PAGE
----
Excellences, Ladies and Gentlemen,
This is a great honor for me to speak in front of this audience of, allow me the expression, economy practitioners, the Danish community of top business executives.
Let me start my story with a short look back before we go to the main topic. I became Prime Minister of Latvia in March 2009 in full economic and financial crisis that, at different degree, hit all the three Baltic States. Certainly, that crisis was partly a consequence of the global economic developments, but at large extent we were victims of our own making. Politicians of so called “boom years” that followed the accession of Latvia to the EU in 2004 seemed to have forgotten the basic principles of gravity and one of the most popular slogans of these years was “No worries, pedal to metal”. Large inflows of financing, easy and often irresponsible crediting from commercial banks at some point really led to the question “Why work hard when one can easily live in speculating on real estate market?”. But like everywhere else, this euphoria was short lived. Crisis came in 2008, Latvian particularity, which explains why crisis in my country was particularly deep, was, in parallel with dismal economic developments, the run on the largest local commercial bank “Parex Banka” which was considered systemic and government had to bail it out in investing around one billion lats into this rescue operation.
To make it short, in Spring 2009 the economy of the country was in free-fall, all the “pedal to metal enthusiasts” have somehow vanished and nobody knew how deep is the abyss and what will happen in coming two-three months. Latvia, member of the EU, a country that just has graduated from the World Bank and has joined the class of donors at IDA, lending arm to the poorest countries within the World Bank group, had to turn towards the IMF and European Commission for a rescue package. I will not go too deep into this subject as my experience of the crisis management has warranted whole the book that we have written together with Anders Aslund, research fellow at Peterson Institute, a Washington D.C. based “think tank”. The title of the book is “How Latvia came through financial crisis”. You can find a full coverage of the Latvian crisis in this book. What I would like to focus on is rather how we see the future.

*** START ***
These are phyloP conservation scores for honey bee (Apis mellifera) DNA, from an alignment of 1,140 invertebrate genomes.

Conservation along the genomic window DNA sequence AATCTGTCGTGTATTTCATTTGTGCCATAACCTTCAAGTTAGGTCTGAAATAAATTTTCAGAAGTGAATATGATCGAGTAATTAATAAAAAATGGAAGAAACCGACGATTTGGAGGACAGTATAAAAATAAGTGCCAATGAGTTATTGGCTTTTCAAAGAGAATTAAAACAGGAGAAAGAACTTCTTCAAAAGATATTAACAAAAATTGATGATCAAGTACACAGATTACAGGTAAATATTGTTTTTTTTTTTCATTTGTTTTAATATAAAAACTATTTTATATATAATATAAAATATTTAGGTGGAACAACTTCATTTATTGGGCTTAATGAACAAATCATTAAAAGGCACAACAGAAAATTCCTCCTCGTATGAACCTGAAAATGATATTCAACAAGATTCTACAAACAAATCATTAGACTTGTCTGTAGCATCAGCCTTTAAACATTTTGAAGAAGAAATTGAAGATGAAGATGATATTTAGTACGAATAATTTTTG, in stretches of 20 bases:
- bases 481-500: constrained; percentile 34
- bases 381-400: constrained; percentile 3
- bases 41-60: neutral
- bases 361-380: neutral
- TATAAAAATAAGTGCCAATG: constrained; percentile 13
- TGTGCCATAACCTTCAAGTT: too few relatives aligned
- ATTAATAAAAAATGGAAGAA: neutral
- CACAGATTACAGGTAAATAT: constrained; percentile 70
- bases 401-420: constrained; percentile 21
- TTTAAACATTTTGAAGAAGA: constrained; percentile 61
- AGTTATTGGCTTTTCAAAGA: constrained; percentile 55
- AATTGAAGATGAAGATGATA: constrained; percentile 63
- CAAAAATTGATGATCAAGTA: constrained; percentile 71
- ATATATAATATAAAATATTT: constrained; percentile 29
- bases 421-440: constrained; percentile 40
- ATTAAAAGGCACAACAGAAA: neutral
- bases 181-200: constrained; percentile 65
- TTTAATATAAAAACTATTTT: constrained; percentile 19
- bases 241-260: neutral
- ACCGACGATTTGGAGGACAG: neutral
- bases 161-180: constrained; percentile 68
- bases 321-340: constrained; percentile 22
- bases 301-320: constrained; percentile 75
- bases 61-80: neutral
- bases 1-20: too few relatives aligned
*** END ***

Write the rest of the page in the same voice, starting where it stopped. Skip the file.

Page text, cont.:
Alan Greenspan once said: “The more flexible an economy, the greater its ability to self-correct in response to inevitable, often unanticipated, disturbances and thus to contain the size and consequences of cyclical imbalances.”
During last three years Latvia has demonstrated that small, open, flexible economies are able to efficiently react to external shocks and to adapt to quickly changing global market conditions. We went from – 18% of GDP in 2009 to + 5,5% in 2011.
To overcome the consequences of the crisis Latvia had to engage in large structural reforms. As a result of these reforms in only couple of years Latvia has turned from inwards looking, real estate market and services led economy towards production and exports driven economy.
At present, the three whales or three main priorities of the economic policy of my government are the competitiveness, investment and exports.
Competitiveness has been at the focus of my government for more than a year and the First Latvian Competitiveness Report will be published on April 20, 2012. This is first report in which we have made systematic analysis of all the factors that have impact on country’s competitiveness. At the same time, report contains recommendations about the ways of setting up a system of permanent monitoring of these factors at the political, but also technical levels.
As for investment, we have established. High Level Investment Council, which comprises all the ministers responsible for economic development, who meet regularly to discuss and monitor different measures aiming to attract the investment. We have made necessary shortcuts to encourage investors to come to Latvia. The new system is built in a way that every important investment project is supported by the government. New system also enhances the follow-up activities from the Government services, as large part of new investment comes from existing investors that operate in country.
Finally exponential growth of exports is one of the surprises that we have encountered during last few years. We saw that quick growth in exports can be achieved without depreciating national currency. Depreciation should reduce export prices, and with normal price elasticity exports should increase. However, the actual choice we had was not between depreciation and stable real exchange rate, but between nominal and internal devaluation. The CEE countries with fixed exchange rates undertook far greater structural adjustments and made more decisive structural reforms than those with floating exchange rates. These decisive reforms, in turn, led to faster export and output growth.